Therefore I advised my client he would not need to pay a fee as I was happy for my firm to accept 1 per cent and based on other protection plans arranged for my client which had paid commission. The transfer was completed but Aviva then advised me they had made an error and no commission was payable. They then paid my firm the commission (in error) and then advised me I had to repay it (clawback).
I complained to Aviva stating this was unfair and that while I understood under RDR rules that commission should not have been paid it should however simply write off the debt or make a compensation payment to my firm for what was its error and for an amount equal to the clawback.
Aviva refused this request on two occasions I have complained, stating it regretted giving incorrect information, that illustrations are for illustrative purposes only, that it was not obliged to honour illustrations and that it cannot breach RDR rules.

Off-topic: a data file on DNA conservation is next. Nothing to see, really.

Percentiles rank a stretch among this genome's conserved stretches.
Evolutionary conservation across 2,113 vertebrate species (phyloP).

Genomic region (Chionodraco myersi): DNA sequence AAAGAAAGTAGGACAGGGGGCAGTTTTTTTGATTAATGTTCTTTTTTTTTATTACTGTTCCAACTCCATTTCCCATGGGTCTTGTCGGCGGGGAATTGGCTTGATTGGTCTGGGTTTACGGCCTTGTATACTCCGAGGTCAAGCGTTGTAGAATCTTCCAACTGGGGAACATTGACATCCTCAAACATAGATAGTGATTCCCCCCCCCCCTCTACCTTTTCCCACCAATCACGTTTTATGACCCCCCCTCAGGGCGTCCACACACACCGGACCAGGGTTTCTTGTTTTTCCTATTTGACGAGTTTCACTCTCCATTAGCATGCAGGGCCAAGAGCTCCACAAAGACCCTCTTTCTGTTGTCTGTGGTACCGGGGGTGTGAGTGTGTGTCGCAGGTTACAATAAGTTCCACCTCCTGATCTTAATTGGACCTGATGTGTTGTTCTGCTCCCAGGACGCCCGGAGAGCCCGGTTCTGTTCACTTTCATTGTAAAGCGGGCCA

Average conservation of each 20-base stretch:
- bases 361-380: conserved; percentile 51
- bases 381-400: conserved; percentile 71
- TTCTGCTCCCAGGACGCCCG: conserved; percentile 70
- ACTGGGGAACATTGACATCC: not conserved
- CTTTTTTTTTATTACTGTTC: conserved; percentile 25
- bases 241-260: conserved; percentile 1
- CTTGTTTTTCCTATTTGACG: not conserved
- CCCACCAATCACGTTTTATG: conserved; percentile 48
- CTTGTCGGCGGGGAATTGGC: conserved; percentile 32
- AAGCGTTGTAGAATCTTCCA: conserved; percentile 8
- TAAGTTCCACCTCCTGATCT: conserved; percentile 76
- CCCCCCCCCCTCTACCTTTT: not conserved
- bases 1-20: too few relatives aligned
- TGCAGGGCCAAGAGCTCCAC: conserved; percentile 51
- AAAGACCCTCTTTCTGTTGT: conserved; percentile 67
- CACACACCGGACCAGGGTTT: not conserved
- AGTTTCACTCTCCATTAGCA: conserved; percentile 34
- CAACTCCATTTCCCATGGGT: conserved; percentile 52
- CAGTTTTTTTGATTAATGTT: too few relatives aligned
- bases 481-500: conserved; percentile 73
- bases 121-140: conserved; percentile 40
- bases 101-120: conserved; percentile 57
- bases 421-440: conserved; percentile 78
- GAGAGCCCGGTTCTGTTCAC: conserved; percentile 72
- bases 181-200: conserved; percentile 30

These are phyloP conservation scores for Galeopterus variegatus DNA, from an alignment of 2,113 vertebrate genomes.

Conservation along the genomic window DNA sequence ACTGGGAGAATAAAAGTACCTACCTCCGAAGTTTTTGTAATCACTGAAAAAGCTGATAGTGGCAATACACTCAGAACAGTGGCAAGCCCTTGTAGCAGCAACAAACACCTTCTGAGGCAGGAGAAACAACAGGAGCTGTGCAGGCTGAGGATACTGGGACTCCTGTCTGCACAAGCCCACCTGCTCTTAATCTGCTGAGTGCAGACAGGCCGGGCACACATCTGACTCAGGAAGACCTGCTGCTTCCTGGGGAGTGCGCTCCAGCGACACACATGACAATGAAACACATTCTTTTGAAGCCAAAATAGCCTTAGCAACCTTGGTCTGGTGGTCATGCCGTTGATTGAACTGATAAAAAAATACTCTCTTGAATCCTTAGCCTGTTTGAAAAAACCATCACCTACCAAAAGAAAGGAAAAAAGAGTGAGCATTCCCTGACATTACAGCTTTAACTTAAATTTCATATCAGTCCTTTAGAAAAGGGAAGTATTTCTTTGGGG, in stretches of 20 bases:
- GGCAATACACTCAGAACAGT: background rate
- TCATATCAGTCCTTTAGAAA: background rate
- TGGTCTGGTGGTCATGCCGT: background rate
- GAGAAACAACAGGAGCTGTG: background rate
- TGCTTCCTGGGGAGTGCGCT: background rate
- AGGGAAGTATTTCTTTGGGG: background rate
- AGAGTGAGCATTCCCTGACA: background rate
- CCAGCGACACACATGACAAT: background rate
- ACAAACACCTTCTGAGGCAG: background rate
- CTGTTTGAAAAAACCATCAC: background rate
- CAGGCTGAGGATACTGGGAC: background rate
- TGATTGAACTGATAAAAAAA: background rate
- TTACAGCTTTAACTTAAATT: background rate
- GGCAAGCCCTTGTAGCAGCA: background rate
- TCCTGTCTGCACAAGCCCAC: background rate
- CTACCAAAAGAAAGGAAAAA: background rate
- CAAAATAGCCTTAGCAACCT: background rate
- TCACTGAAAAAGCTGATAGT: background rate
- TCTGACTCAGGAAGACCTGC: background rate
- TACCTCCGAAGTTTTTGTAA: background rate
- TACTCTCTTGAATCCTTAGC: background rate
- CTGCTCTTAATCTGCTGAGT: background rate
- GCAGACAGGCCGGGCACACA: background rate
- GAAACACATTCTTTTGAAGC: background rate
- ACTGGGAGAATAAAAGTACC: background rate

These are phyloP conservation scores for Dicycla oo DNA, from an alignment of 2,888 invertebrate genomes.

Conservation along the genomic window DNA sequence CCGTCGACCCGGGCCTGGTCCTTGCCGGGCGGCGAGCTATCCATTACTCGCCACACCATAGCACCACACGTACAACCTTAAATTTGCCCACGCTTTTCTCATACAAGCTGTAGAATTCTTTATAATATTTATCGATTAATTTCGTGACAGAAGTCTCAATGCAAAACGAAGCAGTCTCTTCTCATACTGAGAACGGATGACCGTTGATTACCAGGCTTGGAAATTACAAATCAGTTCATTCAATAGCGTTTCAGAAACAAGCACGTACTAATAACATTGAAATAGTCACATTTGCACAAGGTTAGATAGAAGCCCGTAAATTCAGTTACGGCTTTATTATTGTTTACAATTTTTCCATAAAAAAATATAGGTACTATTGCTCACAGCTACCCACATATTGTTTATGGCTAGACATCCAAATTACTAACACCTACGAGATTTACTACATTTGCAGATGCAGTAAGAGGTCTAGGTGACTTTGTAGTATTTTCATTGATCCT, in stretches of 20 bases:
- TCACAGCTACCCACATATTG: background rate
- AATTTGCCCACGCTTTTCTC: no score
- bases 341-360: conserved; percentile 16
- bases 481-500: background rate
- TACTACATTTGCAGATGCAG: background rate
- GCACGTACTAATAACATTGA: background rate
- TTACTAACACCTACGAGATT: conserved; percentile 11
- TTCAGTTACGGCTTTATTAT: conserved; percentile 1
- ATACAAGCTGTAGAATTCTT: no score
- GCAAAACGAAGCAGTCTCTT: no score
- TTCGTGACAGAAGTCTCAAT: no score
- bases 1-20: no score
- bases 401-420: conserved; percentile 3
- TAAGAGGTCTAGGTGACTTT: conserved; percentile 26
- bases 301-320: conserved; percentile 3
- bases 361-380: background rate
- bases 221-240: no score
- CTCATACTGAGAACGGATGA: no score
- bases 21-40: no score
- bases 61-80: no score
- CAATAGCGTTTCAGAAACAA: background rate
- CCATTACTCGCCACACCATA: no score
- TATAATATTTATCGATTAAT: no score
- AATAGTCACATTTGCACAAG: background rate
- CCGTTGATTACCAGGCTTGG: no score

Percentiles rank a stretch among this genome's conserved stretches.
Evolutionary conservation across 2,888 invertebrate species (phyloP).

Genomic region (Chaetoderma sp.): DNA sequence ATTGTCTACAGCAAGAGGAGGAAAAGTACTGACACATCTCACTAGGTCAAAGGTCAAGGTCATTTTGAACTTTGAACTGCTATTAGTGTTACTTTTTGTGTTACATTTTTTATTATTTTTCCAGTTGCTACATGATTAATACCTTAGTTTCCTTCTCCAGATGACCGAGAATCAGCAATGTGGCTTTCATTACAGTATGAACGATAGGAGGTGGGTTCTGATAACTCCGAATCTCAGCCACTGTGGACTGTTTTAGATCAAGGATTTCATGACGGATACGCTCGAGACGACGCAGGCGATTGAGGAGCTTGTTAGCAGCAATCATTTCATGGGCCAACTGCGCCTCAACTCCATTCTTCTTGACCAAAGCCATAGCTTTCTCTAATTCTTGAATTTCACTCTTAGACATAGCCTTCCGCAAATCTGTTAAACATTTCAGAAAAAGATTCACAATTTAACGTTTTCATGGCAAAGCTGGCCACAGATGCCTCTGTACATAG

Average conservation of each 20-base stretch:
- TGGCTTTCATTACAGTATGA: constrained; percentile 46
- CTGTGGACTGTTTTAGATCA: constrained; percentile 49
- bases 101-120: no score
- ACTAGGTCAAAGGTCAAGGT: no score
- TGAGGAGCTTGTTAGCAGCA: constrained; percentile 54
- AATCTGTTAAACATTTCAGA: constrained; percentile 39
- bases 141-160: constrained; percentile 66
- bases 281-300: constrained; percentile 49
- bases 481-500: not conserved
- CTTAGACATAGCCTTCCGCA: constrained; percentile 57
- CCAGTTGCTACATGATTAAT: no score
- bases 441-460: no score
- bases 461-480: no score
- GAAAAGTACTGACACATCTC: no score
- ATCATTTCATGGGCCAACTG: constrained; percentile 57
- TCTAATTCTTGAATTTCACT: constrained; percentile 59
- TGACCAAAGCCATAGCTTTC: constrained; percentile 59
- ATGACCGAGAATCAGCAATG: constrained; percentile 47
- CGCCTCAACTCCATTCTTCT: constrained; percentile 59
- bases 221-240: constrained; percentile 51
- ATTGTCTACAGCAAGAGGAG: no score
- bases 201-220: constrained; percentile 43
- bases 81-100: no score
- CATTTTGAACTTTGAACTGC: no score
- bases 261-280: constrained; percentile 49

I have not asked Aviva to breach the RDR rules. I have asked it to either write off the clawback or compensate my firm for the amount in question. It is not about hiding behind ‘rules’, it is about acting in a fair manner and doing the right thing, but it does not seem to understand.
I hope you would agree this treatment is extremely unfair and shows no regard for the sole trader IFA who is trying to come to terms with the implications of RDR. The amount in question is just £410 but it is the principle that applies.
Chande Independent Financial Advisers
Having reviewed this particular situation we acknowledge that we made an error in writing this business on a commission basis.
We apologise in full for our mistake and the inconvenience caused to our adviser. We will be compensating him as a priority so that there is no financial detriment to him.”